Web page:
How we go about it – is an area of endless debate and angst. Some of us just refuse to be happy when paying!

      • I just read it. Great piece.

  8. The landlords can go straight to federal court because of the ruling in Knick v. Township of Scott, Pa., in 2019. Before Knick, property owners had to exhaust their claims in state courts before filing in federal court.
    The Court held that a Takings violation occurs as soon as the government takes property. A plaintiff does not have to exhaust a post-deprivation procedure under state law for the taking to be complete.
    There is thus absolutely no incentive to file in state court. Expect Virginia landlords to consolidate their claims and file in federal court for Takings relief.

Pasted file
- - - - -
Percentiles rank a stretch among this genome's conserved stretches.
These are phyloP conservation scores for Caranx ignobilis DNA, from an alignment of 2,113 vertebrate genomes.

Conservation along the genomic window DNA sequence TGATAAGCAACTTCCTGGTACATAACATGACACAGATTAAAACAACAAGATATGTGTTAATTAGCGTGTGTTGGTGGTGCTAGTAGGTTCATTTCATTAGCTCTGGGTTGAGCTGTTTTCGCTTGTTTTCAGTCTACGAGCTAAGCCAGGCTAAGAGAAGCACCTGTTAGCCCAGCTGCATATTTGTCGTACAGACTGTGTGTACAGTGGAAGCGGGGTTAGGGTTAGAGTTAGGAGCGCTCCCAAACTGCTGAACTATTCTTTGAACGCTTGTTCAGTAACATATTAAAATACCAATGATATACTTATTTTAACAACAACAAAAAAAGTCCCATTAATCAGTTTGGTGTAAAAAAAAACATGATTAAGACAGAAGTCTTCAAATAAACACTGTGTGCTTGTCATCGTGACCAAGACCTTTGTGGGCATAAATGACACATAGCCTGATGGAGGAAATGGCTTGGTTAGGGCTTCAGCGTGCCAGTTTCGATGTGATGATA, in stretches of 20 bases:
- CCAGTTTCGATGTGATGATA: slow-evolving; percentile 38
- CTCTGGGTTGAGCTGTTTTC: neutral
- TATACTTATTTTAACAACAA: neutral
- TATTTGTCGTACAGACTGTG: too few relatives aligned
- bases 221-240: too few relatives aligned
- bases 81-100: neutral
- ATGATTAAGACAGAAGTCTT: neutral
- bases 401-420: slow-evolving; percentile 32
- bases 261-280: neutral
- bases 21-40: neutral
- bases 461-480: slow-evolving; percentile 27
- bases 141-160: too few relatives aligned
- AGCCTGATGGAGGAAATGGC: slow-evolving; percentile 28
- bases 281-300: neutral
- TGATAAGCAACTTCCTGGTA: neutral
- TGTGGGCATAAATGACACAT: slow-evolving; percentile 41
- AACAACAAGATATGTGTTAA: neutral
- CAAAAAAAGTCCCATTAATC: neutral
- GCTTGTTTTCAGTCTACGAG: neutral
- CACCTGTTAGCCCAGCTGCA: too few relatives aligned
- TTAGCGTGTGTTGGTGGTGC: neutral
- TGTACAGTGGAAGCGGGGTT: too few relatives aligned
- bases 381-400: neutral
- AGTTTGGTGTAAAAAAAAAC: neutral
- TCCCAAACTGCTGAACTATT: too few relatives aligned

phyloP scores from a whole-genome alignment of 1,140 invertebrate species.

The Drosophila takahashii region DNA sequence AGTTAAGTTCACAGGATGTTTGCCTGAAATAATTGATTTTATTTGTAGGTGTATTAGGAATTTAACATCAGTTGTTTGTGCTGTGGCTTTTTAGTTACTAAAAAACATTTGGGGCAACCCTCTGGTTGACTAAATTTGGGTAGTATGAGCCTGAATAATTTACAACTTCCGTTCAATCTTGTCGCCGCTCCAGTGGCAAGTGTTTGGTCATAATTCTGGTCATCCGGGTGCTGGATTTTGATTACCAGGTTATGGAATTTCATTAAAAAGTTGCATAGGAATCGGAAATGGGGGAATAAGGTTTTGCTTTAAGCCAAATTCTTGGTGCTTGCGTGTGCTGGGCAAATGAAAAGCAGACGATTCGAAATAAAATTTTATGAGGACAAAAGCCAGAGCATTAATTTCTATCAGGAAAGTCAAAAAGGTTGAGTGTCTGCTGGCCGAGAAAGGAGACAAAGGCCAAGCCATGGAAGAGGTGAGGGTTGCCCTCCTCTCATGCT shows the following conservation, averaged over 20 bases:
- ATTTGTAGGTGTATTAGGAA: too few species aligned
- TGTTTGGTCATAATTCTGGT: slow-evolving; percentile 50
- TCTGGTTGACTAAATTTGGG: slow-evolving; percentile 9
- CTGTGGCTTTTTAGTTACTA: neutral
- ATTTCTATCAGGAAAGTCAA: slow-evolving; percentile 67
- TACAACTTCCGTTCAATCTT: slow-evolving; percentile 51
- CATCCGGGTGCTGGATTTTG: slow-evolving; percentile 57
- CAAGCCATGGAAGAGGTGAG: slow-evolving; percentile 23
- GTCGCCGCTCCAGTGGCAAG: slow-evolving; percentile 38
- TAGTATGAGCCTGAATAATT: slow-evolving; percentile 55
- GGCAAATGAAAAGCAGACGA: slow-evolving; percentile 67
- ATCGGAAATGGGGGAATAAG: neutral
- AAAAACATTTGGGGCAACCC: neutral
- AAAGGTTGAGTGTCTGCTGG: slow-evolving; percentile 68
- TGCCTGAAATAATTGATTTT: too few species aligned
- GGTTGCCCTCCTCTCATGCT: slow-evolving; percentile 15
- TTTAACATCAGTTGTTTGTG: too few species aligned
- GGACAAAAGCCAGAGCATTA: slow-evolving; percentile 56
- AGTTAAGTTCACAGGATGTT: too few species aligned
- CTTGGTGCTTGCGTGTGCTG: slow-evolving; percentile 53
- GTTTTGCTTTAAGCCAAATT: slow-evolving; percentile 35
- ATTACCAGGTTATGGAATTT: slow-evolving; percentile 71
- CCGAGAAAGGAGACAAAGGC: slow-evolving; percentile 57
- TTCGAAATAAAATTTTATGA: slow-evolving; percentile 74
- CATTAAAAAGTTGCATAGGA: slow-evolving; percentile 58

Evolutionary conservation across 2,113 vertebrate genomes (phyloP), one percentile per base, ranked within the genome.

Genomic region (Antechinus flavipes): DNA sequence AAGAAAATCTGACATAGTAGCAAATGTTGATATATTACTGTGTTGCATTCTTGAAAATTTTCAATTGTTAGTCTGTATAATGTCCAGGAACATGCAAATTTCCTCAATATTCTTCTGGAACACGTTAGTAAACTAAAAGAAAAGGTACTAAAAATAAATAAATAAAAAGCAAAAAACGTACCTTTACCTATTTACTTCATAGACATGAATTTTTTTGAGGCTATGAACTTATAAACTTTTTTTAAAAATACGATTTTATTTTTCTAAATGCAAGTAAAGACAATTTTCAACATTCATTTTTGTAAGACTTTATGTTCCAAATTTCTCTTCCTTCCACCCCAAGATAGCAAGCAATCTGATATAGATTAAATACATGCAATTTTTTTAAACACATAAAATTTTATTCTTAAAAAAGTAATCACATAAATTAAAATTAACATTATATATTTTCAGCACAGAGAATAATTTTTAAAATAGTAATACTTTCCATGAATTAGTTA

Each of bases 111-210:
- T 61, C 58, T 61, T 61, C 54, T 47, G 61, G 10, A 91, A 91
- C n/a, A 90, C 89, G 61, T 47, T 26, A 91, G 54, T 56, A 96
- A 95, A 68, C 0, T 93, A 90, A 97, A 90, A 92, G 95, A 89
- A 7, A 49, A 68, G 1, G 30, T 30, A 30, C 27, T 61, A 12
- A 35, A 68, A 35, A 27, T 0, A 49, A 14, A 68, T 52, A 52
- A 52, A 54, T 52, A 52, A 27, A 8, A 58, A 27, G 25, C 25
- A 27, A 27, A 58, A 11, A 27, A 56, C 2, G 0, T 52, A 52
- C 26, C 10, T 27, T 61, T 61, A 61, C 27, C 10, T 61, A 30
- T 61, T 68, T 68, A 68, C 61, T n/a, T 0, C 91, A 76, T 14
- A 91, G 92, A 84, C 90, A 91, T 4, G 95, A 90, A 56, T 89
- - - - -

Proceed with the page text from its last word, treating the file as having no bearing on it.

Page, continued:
Doesn’t mean they will win, but it will cause the constitutional issue of takings under emergency powers laws to be fully explored. I hope they do it.

  9. Looks like to me that the Federal Govt is providing some aid and relief to landlords… Now landlords wouldn’t be getting help from the Govt and still try to evict, would they?

    😉

  10. Was this just another order from “Governor” Northam, or was their any due process involved? Fiscal irresponsibility. Landlords all have expenses and costs as well.

  11. “So, pick your own percentage of rental bills not paid under the judicial order. We’ll go with 3% for example purposes only. Three percent of $1.3 billion is $39 million per month for four months. Round it down to $150 million and counting.”